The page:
Why 100% of the Netherlands’ electric trains now use electricity generated by wind power
A more environmentally friendly electric railway: A VIRM double decker train seen on the Netherlands Railways’ regional services, powered by wind power. Image by T.W. van Urk (via Shutterstock).
Whilst Britain sits in the bus lane as far as electrified railways are concerned, the Netherlands’ railways have found a new power source for their electric trains. The Dutch Railways’ electric services are now powered by wind power. Of the Dutch Railways’ 3,223km of permanent way, 2,231km of it is electrified. Most of which is energised at 1.5kV D.C. with a small number of lines electrified to 25kV A.C. (like Britain’s rail network).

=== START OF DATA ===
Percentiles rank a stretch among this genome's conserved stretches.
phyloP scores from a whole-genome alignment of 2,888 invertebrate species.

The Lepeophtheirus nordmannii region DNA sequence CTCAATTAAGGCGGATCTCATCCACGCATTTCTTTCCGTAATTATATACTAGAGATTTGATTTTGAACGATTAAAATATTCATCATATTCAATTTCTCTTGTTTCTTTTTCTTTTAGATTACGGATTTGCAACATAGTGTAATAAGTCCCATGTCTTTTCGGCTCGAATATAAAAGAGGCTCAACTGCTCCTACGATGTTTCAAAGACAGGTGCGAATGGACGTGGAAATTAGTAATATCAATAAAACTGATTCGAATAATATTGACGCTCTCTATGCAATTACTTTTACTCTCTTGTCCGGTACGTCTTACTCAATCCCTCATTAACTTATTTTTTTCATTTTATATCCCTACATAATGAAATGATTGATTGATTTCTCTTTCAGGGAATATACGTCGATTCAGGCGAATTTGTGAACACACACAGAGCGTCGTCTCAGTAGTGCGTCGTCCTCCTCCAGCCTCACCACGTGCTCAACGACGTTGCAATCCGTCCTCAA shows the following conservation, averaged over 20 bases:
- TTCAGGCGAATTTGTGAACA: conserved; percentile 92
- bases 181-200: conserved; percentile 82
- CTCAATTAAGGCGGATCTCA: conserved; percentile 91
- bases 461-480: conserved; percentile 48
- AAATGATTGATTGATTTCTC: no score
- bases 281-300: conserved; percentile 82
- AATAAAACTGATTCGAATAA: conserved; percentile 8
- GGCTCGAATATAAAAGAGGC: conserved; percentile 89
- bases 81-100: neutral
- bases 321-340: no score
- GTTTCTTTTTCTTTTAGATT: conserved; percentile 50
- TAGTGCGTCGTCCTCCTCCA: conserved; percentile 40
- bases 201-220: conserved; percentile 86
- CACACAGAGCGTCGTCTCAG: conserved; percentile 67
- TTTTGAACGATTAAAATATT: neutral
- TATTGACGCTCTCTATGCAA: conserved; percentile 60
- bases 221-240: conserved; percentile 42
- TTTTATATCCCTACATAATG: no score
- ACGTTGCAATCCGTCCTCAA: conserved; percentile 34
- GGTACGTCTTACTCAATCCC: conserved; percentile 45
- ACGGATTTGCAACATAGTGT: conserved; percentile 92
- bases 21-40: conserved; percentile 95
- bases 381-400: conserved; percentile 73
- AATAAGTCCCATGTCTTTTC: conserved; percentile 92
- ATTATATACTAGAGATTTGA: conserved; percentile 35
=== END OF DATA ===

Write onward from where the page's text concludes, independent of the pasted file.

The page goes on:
In partnership with Eneco, they use their wind turbines to power the NS rail network, making for a carbon neutral commute. Originally, Eneco and NS proposed a 2018 deadline. Instead, the conversion to wind power was completed this month: a year ahead of schedule.
Holland’s electric trains consume 1.2 billion kWh of wind powered electricity. Three strokes of an Eneco turbine are enough to power a Dutch electric train for a kilometre. 600,000 passengers are now benefiting from a carbon neutral commute from Groningen to Maastricht.
A spokesperson from Eneco said: “Trains run exclusively on electricity from new renewable energy sources.
“To make that possible, Eneco has invested in new wind farms and other green energy production with NS to make climate-neutral travel a reality.”